An area covered with solid material or that is compacted to the point where water can not infiltrate underlying soils (e.g. parking lots, roads, houses, patios, swimming pools, tennis courts, etc.). Stormwater runoff velocity and volume can increase in areas covered by impervious surfaces.
Waterproof ground cover that does not allow for infiltration of water (e.g., roofs, parking lots, roads) and which increases the volume and speed of runoff after a rainfall.
Hard, non-porous surfaces such as roads, parking lots, and rooftops that prevent precipitation from soaking into the ground, thus increasing surface runoff.
ground cover such as roofs, driveways and roadways that does not allow water to sink into (infiltrate) the soil. Impervious surfaces increase the volume and speed of runoff after rainfall.
A soil or surface through which water, air, or roots penetrate slowly or very little (that is, concrete, compacted soil).
Surface (such as pavement) that does not allow, or greatly decreases, the amount of infiltration of precipitation into the ground.
a man-made area that will not readily absorb water as it falls
Those surfaces in the landscape that can not infiltrate rainfall, such as rooftops, pavement, sidewalks, driveways and compacted earth.
Any surface through which rainfall cannot pass or be effectively absorbed. (Roads, buildings, paved parking lots, sidewalks etc.)
Surfaces which do not allow rainwater to penetrate into the underlying soil
Exterior covering that does not allow rainwater or snowmelt to infiltrate into the soil but rather causes it to run off and enter the stormwater system via street drains. Rooftops, driveways, sidewalks, and streets are common impervious surfaces in cities.
Any hard surface material such as asphalt or concrete which limits infiltration and induces high runoff rates.
paved surface or other land cover that does not allow water to percolate into the ground.
A surface that cannot be penetrated by water such as pavement, rock, or a rooftop and thereby prevents infiltration and generates runoff.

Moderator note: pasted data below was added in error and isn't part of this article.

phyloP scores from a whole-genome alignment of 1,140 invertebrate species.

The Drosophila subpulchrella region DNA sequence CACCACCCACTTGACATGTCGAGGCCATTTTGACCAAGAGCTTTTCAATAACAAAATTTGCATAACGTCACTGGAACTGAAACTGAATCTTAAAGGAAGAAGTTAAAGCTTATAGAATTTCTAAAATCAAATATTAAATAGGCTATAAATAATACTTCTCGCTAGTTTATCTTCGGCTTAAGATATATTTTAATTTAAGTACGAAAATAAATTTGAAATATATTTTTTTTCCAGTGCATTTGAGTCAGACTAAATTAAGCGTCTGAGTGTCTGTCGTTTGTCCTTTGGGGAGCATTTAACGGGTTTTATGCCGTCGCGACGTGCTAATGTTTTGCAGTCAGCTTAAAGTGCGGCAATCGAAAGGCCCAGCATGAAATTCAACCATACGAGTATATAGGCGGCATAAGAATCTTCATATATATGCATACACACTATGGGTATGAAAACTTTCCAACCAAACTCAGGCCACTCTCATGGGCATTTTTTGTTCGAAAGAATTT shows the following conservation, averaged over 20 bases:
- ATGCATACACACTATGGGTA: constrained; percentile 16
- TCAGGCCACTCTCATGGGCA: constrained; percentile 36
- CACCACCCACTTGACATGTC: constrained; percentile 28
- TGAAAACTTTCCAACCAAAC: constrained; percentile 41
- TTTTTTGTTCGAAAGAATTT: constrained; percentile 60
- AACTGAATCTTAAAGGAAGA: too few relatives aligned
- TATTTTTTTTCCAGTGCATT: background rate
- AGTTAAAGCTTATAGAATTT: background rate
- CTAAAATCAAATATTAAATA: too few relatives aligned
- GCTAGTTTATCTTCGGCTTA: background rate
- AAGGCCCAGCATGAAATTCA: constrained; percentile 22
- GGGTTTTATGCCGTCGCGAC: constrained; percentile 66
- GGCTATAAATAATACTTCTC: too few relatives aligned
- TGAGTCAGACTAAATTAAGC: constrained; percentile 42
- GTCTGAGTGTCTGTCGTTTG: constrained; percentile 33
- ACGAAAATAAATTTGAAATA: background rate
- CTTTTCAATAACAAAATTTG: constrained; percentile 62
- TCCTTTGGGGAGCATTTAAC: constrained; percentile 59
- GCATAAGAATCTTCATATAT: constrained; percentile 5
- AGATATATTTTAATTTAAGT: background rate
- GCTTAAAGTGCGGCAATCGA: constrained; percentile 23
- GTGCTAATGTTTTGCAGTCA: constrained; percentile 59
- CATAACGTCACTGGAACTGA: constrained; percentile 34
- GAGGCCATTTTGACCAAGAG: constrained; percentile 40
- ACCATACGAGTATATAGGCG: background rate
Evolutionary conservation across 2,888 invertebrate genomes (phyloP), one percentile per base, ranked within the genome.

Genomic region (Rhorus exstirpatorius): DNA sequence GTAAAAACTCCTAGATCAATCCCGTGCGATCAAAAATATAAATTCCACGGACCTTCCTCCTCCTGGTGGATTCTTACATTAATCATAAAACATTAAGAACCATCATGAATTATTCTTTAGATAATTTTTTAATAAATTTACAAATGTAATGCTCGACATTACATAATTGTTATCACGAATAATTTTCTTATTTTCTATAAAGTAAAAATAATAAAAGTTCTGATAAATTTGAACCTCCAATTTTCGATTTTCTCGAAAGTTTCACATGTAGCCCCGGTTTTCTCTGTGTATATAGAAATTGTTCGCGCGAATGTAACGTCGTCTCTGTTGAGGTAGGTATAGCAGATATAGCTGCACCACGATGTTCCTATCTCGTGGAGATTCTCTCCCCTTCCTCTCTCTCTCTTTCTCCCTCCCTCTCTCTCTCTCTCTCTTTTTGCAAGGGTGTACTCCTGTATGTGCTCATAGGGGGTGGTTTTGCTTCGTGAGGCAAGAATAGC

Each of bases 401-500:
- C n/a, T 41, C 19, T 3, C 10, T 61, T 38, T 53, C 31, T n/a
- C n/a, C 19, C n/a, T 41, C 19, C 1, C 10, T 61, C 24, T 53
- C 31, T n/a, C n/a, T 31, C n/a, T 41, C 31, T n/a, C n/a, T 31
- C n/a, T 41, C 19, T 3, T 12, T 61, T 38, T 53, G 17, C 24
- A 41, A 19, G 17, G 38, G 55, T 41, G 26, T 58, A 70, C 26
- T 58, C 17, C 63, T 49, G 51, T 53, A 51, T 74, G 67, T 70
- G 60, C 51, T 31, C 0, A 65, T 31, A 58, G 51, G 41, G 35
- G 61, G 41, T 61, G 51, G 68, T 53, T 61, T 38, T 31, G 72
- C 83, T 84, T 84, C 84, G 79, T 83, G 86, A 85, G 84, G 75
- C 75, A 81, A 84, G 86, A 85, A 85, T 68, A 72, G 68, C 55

Any material which reduces or prevents absorption of water into land.
Surface through which water cannot penetrate, such as roof, road, sidewalk, and paved parking lot. The amount of impervious surface increases with development and establishes the need for drainage facilities to carry the increased runoff.
A surface that acts as a barrier to the downward movement of water (from rain and snowmelt) into the soil. Refers to a human generated surface with lower ability to allow water to pass through than the original natural surface.
A surface that cannot be easily penetrated. For instance, rain does not readily penetrate asphalt or concrete pavement.
a surface, such as pavement or a structure, that prevents water from infiltrating the underlying soil.
Any land area covered by buildings or paved with a hard surface such that water cannot seep through the surface into the ground.
A surface that cannot absorb water, and prevents the soil from absorbing the water. Concrete is an impervious surface, as are most roads, driveways, and buildings.
A surface which does not allow water to pass through.
Hard ground cover that prevents or retards the entry of water into the soil and increases runoff, such as asphalt, concrete, rooftops
land cover that prevents filtration of water or sediments down into the ground ( e.g., asphalt)
A hard surface area that either prevents or retards the entry of water into the sail mantle or causes water to run off the surface in greater quantities or at an increased rate of flow. Common impervious surfaces include, but are not limited to, rooftops, walkways, patios, driveways, parking lots, storage areas, concrete or asphalt paving, and gravel roads.
A surface that does not allow water or other liquids to pass through it (for example, pavement).
A paved or other hard surface that does not allow water to penetrate.
Non-porous surfaces, or surfaces that water cannot permeate. Such surfaces include development footprints, cement, and asphalt.
Impervious surfaces are artificial structures, such as pavements and building roofs, which replace naturally pervious soil with impervious construction materials.